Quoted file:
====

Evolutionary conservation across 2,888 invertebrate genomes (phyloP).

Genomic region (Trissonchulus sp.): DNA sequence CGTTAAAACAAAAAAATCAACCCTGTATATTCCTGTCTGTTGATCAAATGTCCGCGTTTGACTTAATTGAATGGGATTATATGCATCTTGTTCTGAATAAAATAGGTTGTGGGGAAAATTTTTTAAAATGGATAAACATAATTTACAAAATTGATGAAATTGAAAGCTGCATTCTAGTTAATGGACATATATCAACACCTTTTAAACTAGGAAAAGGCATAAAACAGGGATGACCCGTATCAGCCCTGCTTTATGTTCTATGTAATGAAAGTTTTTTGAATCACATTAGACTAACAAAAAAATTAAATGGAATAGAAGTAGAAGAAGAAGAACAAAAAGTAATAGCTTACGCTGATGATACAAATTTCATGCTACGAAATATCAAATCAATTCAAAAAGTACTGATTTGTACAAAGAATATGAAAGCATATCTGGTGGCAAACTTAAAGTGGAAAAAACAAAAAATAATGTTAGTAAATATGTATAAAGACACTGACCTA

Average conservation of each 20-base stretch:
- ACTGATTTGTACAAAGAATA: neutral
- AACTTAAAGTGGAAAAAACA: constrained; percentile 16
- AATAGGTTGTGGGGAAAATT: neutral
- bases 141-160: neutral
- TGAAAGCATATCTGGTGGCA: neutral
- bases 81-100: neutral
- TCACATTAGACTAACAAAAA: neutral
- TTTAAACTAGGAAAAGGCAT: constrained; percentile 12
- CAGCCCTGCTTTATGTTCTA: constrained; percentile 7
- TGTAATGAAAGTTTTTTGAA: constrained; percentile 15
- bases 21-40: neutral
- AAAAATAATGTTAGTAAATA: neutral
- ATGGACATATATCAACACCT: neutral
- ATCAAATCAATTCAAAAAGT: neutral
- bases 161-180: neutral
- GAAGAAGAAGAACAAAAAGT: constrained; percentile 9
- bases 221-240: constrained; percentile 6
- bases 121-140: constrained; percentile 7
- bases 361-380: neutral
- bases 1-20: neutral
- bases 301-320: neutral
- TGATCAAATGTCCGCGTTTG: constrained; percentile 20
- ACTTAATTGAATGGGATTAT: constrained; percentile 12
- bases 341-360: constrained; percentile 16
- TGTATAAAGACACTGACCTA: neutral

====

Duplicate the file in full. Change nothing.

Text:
Evolutionary conservation across 2,888 invertebrate genomes (phyloP).

Genomic region (Trissonchulus sp.): DNA sequence CGTTAAAACAAAAAAATCAACCCTGTATATTCCTGTCTGTTGATCAAATGTCCGCGTTTGACTTAATTGAATGGGATTATATGCATCTTGTTCTGAATAAAATAGGTTGTGGGGAAAATTTTTTAAAATGGATAAACATAATTTACAAAATTGATGAAATTGAAAGCTGCATTCTAGTTAATGGACATATATCAACACCTTTTAAACTAGGAAAAGGCATAAAACAGGGATGACCCGTATCAGCCCTGCTTTATGTTCTATGTAATGAAAGTTTTTTGAATCACATTAGACTAACAAAAAAATTAAATGGAATAGAAGTAGAAGAAGAAGAACAAAAAGTAATAGCTTACGCTGATGATACAAATTTCATGCTACGAAATATCAAATCAATTCAAAAAGTACTGATTTGTACAAAGAATATGAAAGCATATCTGGTGGCAAACTTAAAGTGGAAAAAACAAAAAATAATGTTAGTAAATATGTATAAAGACACTGACCTA

Average conservation of each 20-base stretch:
- ACTGATTTGTACAAAGAATA: neutral
- AACTTAAAGTGGAAAAAACA: constrained; percentile 16
- AATAGGTTGTGGGGAAAATT: neutral
- bases 141-160: neutral
- TGAAAGCATATCTGGTGGCA: neutral
- bases 81-100: neutral
- TCACATTAGACTAACAAAAA: neutral
- TTTAAACTAGGAAAAGGCAT: constrained; percentile 12
- CAGCCCTGCTTTATGTTCTA: constrained; percentile 7
- TGTAATGAAAGTTTTTTGAA: constrained; percentile 15
- bases 21-40: neutral
- AAAAATAATGTTAGTAAATA: neutral
- ATGGACATATATCAACACCT: neutral
- ATCAAATCAATTCAAAAAGT: neutral
- bases 161-180: neutral
- GAAGAAGAAGAACAAAAAGT: constrained; percentile 9
- bases 221-240: constrained; percentile 6
- bases 121-140: constrained; percentile 7
- bases 361-380: neutral
- bases 1-20: neutral
- bases 301-320: neutral
- TGATCAAATGTCCGCGTTTG: constrained; percentile 20
- ACTTAATTGAATGGGATTAT: constrained; percentile 12
- bases 341-360: constrained; percentile 16
- TGTATAAAGACACTGACCTA: neutral